A river of rain, snow in the mountains, flooding, wind and dangerous beach conditions.

Is this a setup for a new disaster movie or simply another winter day in Western Washington?

In a series of tweets, the National Weather Service (NWS) of Seattle warned Tuesday’s forecast “(had) it all.”

A river of rain, or stream of atmospheric moisture, is a long, narrow region in the atmosphere — like a river in the sky — that transports most of the water vapor outside of the tropics, according to an explanation posted by the National Oceanic and Atmospheric Administration (NOAA).

“These columns of vapor move with the weather, carrying an amount of water vapor roughly equivalent to the average flow of water at the mouth of the Mississippi River. When the atmospheric rivers make landfall, they often release this water vapor in the form of rain or snow,” NOAA said in a post on the phenomenon.

The main concerns with another round of heavy rain in and around Seattle, where the ground is already saturated, were landslides, mudslides and urban flooding, NWS Seattle meteorologist Courtney Carpenter said Tuesday morning.


“We just had a lot of rain the last couple days, and the ground’s really saturated,” said Johnny Burg, a NWS meteorologist in Seattle. By Tuesday evening, he said, areas in Kitsap County had seen the most landslide activity, though no new flooding.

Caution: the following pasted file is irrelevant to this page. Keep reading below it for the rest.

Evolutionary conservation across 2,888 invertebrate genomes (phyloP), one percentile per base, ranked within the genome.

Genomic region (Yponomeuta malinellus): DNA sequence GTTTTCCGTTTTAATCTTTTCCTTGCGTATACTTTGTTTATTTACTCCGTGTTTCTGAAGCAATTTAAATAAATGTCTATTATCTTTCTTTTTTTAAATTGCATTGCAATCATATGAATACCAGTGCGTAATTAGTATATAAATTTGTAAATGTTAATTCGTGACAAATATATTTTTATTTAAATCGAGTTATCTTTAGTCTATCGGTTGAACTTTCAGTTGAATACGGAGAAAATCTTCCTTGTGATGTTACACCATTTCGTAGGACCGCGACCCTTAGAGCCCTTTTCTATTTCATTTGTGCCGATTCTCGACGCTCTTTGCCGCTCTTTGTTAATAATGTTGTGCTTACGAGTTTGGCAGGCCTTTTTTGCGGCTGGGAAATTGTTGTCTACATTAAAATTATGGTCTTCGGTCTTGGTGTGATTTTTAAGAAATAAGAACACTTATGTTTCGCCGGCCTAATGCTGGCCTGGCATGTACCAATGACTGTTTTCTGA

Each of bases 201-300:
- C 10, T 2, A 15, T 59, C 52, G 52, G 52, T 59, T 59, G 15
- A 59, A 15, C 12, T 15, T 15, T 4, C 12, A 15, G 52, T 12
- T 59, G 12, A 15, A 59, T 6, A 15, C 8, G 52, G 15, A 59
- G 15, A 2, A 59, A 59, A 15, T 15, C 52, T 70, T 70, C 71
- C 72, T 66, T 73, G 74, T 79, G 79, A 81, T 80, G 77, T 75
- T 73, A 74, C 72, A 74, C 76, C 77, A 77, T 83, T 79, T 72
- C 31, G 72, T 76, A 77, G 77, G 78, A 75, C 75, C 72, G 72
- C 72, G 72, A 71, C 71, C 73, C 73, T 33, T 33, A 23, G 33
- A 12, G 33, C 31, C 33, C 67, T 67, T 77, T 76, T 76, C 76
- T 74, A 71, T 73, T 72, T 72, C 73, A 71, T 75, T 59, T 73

“Some rivers were just still flooding from the last storm system,” Burg said.”

Southerly winds picked up during the day as the system moved inland, with gusty winds around 60 mph hitting the Olympic Peninsula and San Juan Islands, Burg said.

Dangerous beach conditions were also forecast Tuesday night along the coast with waves of up to 15 to 20 feet, prompting a high surf advisory in parts of Clallam, Jefferson and Grays Harbor counties, Burg said.

At least eight roads were closed in King County on Tuesday morning because of water over the roadway or landslides. A landslide forced a road closure in Poulsbo around 6 a.m., and eight waterfront homes along Hood Canal near Poulsbo were evacuated because of a fire and a landslide that has destabilized the hillside and pushed trees into at least one home Monday, emergency officials said.

Two ferry sailings — 6:30 a.m. from Port Townsend and 7:15 a.m. from Coupeville — were canceled because of “high winds and rough seas.” Sounder’s north-line service was canceled through Wednesday because of a mudslide and is expected to resume Thursday.


Wednesday will also likely be cloudy with afternoon showers, Burg said, but nothing compared with Tuesday.

“Tomorrow should be a calmer day,” he said Tuesday night.

Carpenter said Thursday looks like it will be the only possibly dry day this week with a few more weather systems lined up for Friday and into the weekend, although none of those appear to be as heavy as the ones we had this past weekend.

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Information from The Associated Press is included in this report.